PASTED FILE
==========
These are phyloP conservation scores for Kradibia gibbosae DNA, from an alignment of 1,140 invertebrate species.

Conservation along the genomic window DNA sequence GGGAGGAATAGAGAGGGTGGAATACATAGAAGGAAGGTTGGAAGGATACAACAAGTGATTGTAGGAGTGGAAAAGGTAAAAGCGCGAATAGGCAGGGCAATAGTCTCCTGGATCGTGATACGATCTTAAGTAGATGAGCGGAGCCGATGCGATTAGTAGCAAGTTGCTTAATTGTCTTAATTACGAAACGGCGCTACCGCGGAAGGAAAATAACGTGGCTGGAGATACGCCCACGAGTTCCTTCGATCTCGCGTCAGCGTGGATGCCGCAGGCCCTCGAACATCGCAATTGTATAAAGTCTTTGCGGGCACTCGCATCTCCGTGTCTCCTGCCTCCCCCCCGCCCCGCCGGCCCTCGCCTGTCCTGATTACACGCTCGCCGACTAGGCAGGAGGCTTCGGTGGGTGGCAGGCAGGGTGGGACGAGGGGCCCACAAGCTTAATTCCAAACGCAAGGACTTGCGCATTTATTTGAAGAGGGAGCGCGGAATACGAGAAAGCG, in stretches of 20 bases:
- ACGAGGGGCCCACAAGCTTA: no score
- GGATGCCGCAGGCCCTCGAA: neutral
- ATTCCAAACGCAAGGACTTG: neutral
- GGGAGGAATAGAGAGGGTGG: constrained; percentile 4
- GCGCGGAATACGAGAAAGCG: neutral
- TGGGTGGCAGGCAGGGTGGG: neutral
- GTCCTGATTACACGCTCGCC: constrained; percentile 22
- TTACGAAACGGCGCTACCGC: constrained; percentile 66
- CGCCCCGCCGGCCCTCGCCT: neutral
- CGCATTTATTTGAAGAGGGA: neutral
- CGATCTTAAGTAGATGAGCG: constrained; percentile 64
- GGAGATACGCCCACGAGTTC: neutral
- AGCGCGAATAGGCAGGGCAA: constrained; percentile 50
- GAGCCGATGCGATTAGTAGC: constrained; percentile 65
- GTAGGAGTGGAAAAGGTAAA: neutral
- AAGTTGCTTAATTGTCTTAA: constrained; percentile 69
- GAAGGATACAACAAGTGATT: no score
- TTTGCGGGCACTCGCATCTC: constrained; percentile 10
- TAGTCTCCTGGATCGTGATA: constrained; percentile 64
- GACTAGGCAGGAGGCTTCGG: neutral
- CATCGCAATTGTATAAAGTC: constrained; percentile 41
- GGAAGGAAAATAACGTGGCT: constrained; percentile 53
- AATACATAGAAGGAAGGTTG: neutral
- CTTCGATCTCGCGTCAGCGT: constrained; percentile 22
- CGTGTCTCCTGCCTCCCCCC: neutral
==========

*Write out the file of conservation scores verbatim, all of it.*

These are phyloP conservation scores for Kradibia gibbosae DNA, from an alignment of 1,140 invertebrate species.

Conservation along the genomic window DNA sequence GGGAGGAATAGAGAGGGTGGAATACATAGAAGGAAGGTTGGAAGGATACAACAAGTGATTGTAGGAGTGGAAAAGGTAAAAGCGCGAATAGGCAGGGCAATAGTCTCCTGGATCGTGATACGATCTTAAGTAGATGAGCGGAGCCGATGCGATTAGTAGCAAGTTGCTTAATTGTCTTAATTACGAAACGGCGCTACCGCGGAAGGAAAATAACGTGGCTGGAGATACGCCCACGAGTTCCTTCGATCTCGCGTCAGCGTGGATGCCGCAGGCCCTCGAACATCGCAATTGTATAAAGTCTTTGCGGGCACTCGCATCTCCGTGTCTCCTGCCTCCCCCCCGCCCCGCCGGCCCTCGCCTGTCCTGATTACACGCTCGCCGACTAGGCAGGAGGCTTCGGTGGGTGGCAGGCAGGGTGGGACGAGGGGCCCACAAGCTTAATTCCAAACGCAAGGACTTGCGCATTTATTTGAAGAGGGAGCGCGGAATACGAGAAAGCG, in stretches of 20 bases:
- ACGAGGGGCCCACAAGCTTA: no score
- GGATGCCGCAGGCCCTCGAA: neutral
- ATTCCAAACGCAAGGACTTG: neutral
- GGGAGGAATAGAGAGGGTGG: constrained; percentile 4
- GCGCGGAATACGAGAAAGCG: neutral
- TGGGTGGCAGGCAGGGTGGG: neutral
- GTCCTGATTACACGCTCGCC: constrained; percentile 22
- TTACGAAACGGCGCTACCGC: constrained; percentile 66
- CGCCCCGCCGGCCCTCGCCT: neutral
- CGCATTTATTTGAAGAGGGA: neutral
- CGATCTTAAGTAGATGAGCG: constrained; percentile 64
- GGAGATACGCCCACGAGTTC: neutral
- AGCGCGAATAGGCAGGGCAA: constrained; percentile 50
- GAGCCGATGCGATTAGTAGC: constrained; percentile 65
- GTAGGAGTGGAAAAGGTAAA: neutral
- AAGTTGCTTAATTGTCTTAA: constrained; percentile 69
- GAAGGATACAACAAGTGATT: no score
- TTTGCGGGCACTCGCATCTC: constrained; percentile 10
- TAGTCTCCTGGATCGTGATA: constrained; percentile 64
- GACTAGGCAGGAGGCTTCGG: neutral
- CATCGCAATTGTATAAAGTC: constrained; percentile 41
- GGAAGGAAAATAACGTGGCT: constrained; percentile 53
- AATACATAGAAGGAAGGTTG: neutral
- CTTCGATCTCGCGTCAGCGT: constrained; percentile 22
- CGTGTCTCCTGCCTCCCCCC: neutral